At the first Senior Symposium in 2008, Ruth listened as people outlined what they needed to stay in their homes: things like someone to fix the lock on their gate or change lightbulbs in high ceilings. Shortly after the Symposium, she heard about Avenidas Village, the first "Village" in California. She explored their website and decided "this Village idea is really great!" Ruth looked at the Lamorinda community and saw the potential for a viable Village, given the number of seniors in our three towns.

Lamorinda Village development began in earnest in 2012, with a task force of eight people, which doubled and tripled in the first two months. Task Force members from all three Lamorinda communities began to strategize and reach out to others. They surveyed more than 500 over-65 residents to determine the most pressing needs and then set about establishing committees to develop the various aspects of creating a Village organization from scratch.

Their efforts led to the formal launch of Lamorinda Village in April 2015. Five months later, the Village has 115 members, more than 50 qualified and trained volunteers to support them, and numerous screened service providers to help the members at discounted rates with jobs that are too large or complex for the volunteers to do.

"One of the strengths of the Village is that although there are all kinds of individual resources out there, we can provide this system of one-stop shopping", Ruth explains. Also important, to date the Village has offered more than 20 social and educational events.

When asked to reflect on the path to this date, she says "I've been so impressed with the background, credentials, and knowledge that our volunteers and Board members bring to the organization. It's their strong commitment to helping others and paying it forward that makes it work. "

"We have had wonderful support from the local individuals and organizations like Rotary, the Chambers of Commerce, and partners like Senior Helpline Services, the three branch libraries, St. Mary's College, John Muir Health, and the Lafayette Orinda Presbyterian Church. The Lafayette Community Foundation sponsored us during the wait for our nonprofit designation and we work closely with them on projects like the Senior Symposium."

Looking ahead, Ruth sees membership, activities, and support continuing to grow. "We're learning from our members what they want from the Village. We are committed to saying "yes". No request is too small, too big, or too difficult. We will find an answer. Some members are looking for companions to pursue all kinds of interests such as photography, walking around the reservoir, or going to the movies together. Our office can help them connect with each other and create those interest groups."
Health and Fitness: Walking is great exercise
Go4Life logo Go4Life month, sponsored by the National Institute on Aging, was officially September but you can still take advantage of information and exercise tips from the program. Go4Life is an exercise and physical activity campaign from the National Institute on Aging at NIH, designed to help you fit exercise and physical activity into your daily life.
The program emphasizes four kinds of exercise for a well-rounded routine: endurance, balance, strength, and flexibility. For those who find it hard to get motivated, Go4Life recommends setting small, realistic goals, checking your progress, and rewarding yourself when you reach your goal.
The tips on walking for fitness include these:
  • Brisk walking is great exercise, and like other endurance exercises, it can increase your heart rate and breathing. Endurance exercises keep you healthy, improve your fitness, and help you do the tasks you need to do every day.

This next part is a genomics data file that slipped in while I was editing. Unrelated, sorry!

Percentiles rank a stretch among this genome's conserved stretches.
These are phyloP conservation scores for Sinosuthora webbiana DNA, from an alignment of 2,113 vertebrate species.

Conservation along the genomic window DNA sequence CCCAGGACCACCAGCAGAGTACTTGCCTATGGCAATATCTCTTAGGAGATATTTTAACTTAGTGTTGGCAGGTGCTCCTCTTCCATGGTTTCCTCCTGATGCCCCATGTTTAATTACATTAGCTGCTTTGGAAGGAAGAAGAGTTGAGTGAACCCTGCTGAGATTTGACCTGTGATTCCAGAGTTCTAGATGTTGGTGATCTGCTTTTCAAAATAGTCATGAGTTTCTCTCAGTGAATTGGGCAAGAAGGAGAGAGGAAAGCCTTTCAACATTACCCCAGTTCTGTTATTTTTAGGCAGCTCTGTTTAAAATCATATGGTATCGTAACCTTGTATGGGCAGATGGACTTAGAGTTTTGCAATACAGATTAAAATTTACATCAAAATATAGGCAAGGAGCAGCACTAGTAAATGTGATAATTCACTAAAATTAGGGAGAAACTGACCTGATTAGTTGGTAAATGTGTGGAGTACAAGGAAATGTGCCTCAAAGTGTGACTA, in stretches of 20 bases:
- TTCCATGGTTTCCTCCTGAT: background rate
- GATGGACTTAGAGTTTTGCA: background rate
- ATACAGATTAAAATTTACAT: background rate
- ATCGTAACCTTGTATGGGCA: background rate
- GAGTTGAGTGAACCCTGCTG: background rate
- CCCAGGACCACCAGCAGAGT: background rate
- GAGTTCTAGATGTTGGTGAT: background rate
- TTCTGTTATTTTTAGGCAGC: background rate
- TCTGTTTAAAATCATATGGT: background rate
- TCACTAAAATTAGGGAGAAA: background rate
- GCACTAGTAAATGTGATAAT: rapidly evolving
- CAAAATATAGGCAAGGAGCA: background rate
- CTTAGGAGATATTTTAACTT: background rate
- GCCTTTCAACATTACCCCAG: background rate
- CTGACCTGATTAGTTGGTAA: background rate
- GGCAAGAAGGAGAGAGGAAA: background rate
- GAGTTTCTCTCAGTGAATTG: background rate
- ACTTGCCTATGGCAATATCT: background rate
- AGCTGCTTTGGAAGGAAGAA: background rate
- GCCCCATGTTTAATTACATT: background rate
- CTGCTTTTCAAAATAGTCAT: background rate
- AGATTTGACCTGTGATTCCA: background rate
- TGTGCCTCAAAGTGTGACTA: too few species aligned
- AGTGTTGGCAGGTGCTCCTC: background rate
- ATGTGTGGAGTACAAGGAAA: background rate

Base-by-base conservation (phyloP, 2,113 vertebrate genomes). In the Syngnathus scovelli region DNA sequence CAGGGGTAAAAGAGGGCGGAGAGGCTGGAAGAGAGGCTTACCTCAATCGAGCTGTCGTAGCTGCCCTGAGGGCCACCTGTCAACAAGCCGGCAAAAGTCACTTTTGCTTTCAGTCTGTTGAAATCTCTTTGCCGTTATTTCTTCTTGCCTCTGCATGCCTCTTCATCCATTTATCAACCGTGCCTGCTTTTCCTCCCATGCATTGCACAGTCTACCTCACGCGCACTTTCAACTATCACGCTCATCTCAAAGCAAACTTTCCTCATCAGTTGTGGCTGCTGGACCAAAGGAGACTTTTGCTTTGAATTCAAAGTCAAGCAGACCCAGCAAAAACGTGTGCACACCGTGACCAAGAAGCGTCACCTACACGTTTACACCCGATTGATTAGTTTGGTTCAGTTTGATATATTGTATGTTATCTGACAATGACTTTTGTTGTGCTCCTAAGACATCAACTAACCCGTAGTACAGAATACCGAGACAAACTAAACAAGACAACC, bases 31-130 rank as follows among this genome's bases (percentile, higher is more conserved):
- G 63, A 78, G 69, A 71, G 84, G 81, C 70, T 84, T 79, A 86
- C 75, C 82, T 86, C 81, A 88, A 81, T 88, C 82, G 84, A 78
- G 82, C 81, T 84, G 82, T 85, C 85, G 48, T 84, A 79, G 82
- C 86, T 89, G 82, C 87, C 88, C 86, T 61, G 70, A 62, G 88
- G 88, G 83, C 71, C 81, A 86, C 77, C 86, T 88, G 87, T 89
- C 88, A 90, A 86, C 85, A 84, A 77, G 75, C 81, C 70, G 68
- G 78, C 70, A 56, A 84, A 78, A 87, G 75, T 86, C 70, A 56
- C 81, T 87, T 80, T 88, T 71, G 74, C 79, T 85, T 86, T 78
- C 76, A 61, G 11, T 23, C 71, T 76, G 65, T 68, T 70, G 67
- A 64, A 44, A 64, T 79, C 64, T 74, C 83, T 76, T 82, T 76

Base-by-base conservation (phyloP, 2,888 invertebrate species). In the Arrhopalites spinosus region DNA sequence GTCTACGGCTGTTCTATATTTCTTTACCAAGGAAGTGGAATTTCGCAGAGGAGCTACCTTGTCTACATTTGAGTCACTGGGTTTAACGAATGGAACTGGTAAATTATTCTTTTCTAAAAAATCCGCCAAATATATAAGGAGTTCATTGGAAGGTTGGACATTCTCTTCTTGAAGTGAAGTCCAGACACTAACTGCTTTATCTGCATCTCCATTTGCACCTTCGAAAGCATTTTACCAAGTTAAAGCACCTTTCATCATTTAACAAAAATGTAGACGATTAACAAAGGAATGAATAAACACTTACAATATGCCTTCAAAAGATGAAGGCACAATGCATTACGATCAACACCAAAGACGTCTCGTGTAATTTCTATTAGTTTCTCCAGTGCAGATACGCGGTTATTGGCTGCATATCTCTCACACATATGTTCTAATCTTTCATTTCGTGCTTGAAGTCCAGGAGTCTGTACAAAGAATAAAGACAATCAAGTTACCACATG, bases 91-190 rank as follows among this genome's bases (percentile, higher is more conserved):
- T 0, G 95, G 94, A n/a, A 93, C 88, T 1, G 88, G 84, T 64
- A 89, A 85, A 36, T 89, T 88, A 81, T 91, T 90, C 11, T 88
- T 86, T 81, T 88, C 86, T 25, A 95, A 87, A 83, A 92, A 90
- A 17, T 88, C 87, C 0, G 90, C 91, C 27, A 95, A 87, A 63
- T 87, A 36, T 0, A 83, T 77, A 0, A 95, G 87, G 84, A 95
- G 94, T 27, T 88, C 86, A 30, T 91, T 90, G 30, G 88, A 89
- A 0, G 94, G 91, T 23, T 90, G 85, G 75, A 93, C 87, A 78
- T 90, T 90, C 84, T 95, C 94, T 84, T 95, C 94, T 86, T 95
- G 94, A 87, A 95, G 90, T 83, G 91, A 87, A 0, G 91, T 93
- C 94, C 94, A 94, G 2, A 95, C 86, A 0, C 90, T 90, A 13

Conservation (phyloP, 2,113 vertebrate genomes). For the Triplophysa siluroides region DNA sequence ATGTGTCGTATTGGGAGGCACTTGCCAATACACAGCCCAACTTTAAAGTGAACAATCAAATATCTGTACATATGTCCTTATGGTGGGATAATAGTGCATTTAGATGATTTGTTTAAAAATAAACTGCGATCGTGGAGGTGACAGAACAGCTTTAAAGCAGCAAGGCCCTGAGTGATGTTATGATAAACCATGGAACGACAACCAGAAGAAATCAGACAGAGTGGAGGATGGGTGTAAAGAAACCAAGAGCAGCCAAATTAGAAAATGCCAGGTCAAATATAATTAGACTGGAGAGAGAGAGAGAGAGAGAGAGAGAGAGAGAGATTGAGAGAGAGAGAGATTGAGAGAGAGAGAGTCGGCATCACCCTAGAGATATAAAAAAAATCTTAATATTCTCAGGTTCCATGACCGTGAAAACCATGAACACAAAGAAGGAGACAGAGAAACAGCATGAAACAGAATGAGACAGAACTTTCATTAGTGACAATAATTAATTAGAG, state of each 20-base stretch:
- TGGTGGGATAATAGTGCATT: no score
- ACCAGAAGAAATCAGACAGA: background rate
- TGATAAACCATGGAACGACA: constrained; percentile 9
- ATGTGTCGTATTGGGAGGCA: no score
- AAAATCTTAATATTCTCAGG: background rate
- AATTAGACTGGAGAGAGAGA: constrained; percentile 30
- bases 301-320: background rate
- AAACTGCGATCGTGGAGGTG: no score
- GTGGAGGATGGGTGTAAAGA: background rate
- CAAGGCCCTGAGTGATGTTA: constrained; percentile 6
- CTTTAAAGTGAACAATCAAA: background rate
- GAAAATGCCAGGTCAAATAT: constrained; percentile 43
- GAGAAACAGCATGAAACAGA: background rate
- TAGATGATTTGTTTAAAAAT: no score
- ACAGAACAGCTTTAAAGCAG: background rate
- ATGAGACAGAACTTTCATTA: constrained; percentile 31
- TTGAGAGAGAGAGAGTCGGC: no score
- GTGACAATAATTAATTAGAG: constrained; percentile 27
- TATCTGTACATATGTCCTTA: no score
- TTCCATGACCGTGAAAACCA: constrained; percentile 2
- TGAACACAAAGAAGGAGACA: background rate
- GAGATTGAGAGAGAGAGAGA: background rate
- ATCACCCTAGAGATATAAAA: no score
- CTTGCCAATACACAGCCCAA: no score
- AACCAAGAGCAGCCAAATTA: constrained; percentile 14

• If walking 30 minutes a day is difficult for you, start with 10-minute walks - three times a day if possible - and work up to a 30-minute walk.
  • Sturdy, well-fitted shoes are important.
  • Tracking your steps with a pedometer or digital app can help keep you motivated.
You can find more information and tip sheets on a variety of exercise topics, along with free downloads of exercise guides, at Make sure to check out the tips for exercising safely.
Some people find it easier to get going when they walk with friends or neighbors.  Think about starting a walking group. If you're a Lamorinda Village member, contact the office at 925 253-2300 for help finding other members to join you.

And don't forget to join the Village team at the Walnut Creek Walk to End Alzheimer's on October 17. 
Preparing for Emergencies and Natural Disasters
Similar to the rural communities of the Valley Fire areas, the three Lamorinda communities have winding roads and steep, hilly terrain, making evacuations and emergencies difficult to manage. Are you prepared to evacuate on a few minutes' notice? As a member or friend of Lamorinda Village, now is a good time to take serious stock of your home, your surroundings, and your plan.

If you already have an emergency/disaster plan, you should review it every year in case anything has changed. An additional suggestion is that we work together to create an emergency preparedness program for our Village members.
The American Red Cross recommends that you create a personal support network of neighbors, friends, and family to check on you during an emergency. More information is posted on the American Red Cross website.
  1. Make arrangements prior to an emergency for your support network to immediately check on you after a disaster and offer assistance if needed.
  2. Exchange important keys.
  3. Show them where you keep emergency supplies.
  4. Share copies of your relevant emergency documents, evacuation plans, and emergency health information card.
  5. Agree on and practice methods for contacting each other in an emergency. Do not count on the telephones working.
  6. You and your personal support network should always notify each other when you are going out of town and when you will return. [Village volunteers can be one of those supports.]
  7. The relationship should be mutual. Learn about each other's needs and how to help each other in an emergency. You might take responsibility for food supplies and preparation, organizing neighborhood watch meetings and interpreting, among other things.
Several American Red Cross safety checklists for Emergency/Disaster Preparedness are listed on the Lamorinda Village website Resources page
Lamorinda Village | |
P.O. Box 57
Lafayette, CA 94549